Reporting on Spanish consumer confidence, the economic and financial analysts from ING (think.ing.com, November) explained that “falling inflationary pressures and energy prices that are well below their peak levels led to a cautious rise in consumer confidence in November. However, this is not enough to prevent a contraction [of the Spanish economy] in the fourth quarter”. But “the less tight energy markets and a faster-than-expected drop in inflationary pressures are likely to ease the winter contraction, allowing Spain to narrowly avoid a recession”. Meanwhile, in December, consumer confidence went up again.

Furthermore, as the Financial Times (ft.com) noticed, “Spain’s economy expanded more than expected at the end of last year, in a sign of resilience in the face of high inflation and rising borrowing costs”.

However, better is not synonymous with optimism. “The household savings rate is down and already close to its long-term level, reducing the cushion against price, interest rate, and tax base rise, factors for which wage rises would not compensate. Inflation will continue to point downwards as the ECB's measures take effect, but will still double the 2% target”, reported the consultancy firm Metyis (metyis.com).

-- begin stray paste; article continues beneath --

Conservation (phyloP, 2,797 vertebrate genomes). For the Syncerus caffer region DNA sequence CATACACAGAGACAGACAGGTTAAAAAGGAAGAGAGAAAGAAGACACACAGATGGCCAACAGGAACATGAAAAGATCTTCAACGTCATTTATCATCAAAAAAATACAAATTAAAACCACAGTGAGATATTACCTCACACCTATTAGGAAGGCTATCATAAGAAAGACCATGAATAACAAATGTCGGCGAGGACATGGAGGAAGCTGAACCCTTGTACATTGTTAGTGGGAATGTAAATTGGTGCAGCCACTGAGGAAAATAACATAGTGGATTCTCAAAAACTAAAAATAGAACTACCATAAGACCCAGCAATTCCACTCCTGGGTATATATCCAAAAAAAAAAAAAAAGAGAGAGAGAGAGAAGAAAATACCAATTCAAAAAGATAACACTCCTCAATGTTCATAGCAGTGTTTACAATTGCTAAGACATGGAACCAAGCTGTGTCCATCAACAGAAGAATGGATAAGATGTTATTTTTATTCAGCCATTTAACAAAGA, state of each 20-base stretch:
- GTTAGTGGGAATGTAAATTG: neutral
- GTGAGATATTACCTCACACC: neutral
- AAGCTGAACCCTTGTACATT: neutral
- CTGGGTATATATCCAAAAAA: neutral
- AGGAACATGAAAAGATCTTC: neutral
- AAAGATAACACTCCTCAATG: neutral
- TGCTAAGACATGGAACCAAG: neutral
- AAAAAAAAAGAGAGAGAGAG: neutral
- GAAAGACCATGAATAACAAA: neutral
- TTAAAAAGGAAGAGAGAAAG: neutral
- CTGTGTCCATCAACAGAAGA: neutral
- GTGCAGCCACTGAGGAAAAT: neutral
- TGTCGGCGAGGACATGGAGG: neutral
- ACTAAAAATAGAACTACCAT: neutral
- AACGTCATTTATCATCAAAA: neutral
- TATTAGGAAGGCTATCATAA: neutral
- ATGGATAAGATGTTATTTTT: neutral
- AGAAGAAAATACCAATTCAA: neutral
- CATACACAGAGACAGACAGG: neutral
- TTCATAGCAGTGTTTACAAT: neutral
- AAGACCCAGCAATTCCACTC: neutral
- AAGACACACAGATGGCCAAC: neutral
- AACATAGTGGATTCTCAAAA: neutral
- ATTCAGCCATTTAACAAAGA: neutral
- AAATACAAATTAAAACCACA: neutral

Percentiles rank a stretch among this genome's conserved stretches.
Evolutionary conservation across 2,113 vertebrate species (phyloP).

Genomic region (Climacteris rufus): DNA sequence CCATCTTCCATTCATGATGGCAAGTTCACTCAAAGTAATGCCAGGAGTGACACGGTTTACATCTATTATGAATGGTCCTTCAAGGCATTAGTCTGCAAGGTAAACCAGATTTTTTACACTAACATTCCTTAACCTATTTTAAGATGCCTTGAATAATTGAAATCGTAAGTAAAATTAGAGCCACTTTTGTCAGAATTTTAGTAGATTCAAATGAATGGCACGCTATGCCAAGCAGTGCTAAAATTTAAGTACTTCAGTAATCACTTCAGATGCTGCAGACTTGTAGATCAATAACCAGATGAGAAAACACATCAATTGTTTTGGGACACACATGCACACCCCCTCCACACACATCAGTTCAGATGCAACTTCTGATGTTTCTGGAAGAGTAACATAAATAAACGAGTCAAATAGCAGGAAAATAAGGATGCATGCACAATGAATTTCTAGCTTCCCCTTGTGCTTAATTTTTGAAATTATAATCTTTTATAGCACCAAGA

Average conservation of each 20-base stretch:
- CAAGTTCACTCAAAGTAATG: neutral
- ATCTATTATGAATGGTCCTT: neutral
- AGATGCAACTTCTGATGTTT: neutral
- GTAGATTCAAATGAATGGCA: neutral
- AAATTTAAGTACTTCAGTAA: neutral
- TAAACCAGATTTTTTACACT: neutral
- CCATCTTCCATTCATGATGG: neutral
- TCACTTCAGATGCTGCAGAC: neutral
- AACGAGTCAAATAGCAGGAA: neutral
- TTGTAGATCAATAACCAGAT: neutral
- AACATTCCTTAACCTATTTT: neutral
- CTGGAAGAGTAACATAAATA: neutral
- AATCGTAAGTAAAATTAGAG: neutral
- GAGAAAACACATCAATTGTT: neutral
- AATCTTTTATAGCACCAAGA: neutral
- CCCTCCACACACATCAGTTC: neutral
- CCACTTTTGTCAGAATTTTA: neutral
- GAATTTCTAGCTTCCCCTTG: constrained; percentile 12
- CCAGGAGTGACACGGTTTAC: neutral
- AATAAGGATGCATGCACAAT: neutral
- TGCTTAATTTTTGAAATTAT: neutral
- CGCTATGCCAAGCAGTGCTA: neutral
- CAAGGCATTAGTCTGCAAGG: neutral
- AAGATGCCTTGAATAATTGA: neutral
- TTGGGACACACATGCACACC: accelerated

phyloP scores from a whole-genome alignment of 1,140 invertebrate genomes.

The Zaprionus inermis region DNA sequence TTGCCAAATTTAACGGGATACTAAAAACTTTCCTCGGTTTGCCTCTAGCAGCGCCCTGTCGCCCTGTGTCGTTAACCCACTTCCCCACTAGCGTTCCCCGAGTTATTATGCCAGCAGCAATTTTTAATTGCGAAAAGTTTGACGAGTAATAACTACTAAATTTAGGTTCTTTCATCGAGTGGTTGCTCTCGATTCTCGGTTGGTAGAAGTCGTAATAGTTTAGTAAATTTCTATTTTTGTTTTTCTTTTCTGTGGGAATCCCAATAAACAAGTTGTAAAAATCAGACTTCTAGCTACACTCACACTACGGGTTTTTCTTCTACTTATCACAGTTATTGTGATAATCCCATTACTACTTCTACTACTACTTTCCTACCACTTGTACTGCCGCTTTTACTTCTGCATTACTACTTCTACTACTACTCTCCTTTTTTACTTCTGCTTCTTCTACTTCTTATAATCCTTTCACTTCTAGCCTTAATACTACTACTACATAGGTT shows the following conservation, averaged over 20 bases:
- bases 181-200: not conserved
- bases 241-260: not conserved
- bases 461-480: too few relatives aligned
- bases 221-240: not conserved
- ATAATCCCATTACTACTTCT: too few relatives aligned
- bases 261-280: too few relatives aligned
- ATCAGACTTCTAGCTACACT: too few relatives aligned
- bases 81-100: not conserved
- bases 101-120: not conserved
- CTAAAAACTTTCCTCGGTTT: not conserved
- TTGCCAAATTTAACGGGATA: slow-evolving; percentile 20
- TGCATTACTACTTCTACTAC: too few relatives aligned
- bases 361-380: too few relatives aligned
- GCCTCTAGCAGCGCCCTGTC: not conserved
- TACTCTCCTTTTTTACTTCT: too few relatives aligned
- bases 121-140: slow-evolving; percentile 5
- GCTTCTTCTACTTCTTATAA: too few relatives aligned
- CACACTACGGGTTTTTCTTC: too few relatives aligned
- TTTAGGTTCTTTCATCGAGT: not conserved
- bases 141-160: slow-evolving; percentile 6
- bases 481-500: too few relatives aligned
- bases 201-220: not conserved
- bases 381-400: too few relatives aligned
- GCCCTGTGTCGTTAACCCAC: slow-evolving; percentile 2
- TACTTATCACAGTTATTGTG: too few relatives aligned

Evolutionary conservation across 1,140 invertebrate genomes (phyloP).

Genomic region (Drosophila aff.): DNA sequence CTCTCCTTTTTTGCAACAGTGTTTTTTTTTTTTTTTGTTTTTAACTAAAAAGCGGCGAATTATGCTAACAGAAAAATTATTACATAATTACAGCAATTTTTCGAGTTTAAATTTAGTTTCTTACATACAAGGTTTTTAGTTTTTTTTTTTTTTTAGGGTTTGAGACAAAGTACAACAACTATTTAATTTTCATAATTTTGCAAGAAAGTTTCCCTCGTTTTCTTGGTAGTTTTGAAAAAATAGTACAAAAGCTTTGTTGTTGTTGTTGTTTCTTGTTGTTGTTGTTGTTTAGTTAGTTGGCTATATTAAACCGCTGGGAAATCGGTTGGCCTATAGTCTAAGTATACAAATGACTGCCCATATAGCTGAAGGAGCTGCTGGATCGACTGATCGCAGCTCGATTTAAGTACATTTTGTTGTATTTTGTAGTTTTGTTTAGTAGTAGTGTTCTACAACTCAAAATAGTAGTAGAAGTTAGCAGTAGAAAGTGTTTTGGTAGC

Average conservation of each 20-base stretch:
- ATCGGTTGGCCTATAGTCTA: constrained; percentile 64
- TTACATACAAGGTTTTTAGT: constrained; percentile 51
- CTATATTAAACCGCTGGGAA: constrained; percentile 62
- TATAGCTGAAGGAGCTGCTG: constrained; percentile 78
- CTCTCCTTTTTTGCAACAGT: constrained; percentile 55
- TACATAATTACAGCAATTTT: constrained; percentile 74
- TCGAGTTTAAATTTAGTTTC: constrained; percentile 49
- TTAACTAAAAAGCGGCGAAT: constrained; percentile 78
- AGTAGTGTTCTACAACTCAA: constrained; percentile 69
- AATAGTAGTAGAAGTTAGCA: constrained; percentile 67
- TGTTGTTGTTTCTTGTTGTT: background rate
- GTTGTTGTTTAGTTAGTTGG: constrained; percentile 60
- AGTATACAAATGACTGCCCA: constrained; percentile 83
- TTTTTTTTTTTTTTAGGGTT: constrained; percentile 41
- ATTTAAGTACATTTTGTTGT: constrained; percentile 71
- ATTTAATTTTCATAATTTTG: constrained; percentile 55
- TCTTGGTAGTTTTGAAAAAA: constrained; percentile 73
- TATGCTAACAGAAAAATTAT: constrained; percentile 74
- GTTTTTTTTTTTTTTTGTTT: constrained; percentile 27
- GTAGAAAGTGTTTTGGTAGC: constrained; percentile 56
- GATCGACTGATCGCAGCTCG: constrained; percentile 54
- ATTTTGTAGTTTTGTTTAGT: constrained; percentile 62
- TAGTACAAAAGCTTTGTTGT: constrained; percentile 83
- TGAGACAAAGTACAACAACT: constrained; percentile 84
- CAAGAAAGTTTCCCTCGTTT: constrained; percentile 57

Footwear retail between winter sales and inflation amnesia   

The increase of about 6 pp year-over-year of the overall consumer prices in December (by INE-National Statistics Institute) became a somewhat distant memory for Spanish consumers. Its impact in terms of confidence was most likely accommodated, as the index remained more or less the same from June through December.


This is why the TCF retail shows no persistent losses since June, even though footwear, in particular, followed an upwards price trend (3.7 pp year-over-year closing in December).

Moreover, with the winter sales underway, no retreat is expected shortly. “According to a study by SaleCycle, the most popular products during the sales will be clothing, footwear and perfumes, in this order. Thus, 76% of Spaniards who take advantage of the discounts in this sales period will buy clothes; 46% of them, footwear” (revistadelcalzado.com).

Share of domestic production counters imported inflation

Data on the value of footwear imports, although delayed as compared to retail, appears to contradict retailers’ mood.


A very steep slope of the trend for one year now, quite in contrast with the retail development, could translate either large increases in volume (which is good) or in prices (which is bad), or both. In Spain, footwear import price increases are at stake, going from 19% in August (top volume imports of the period) to 46% last November.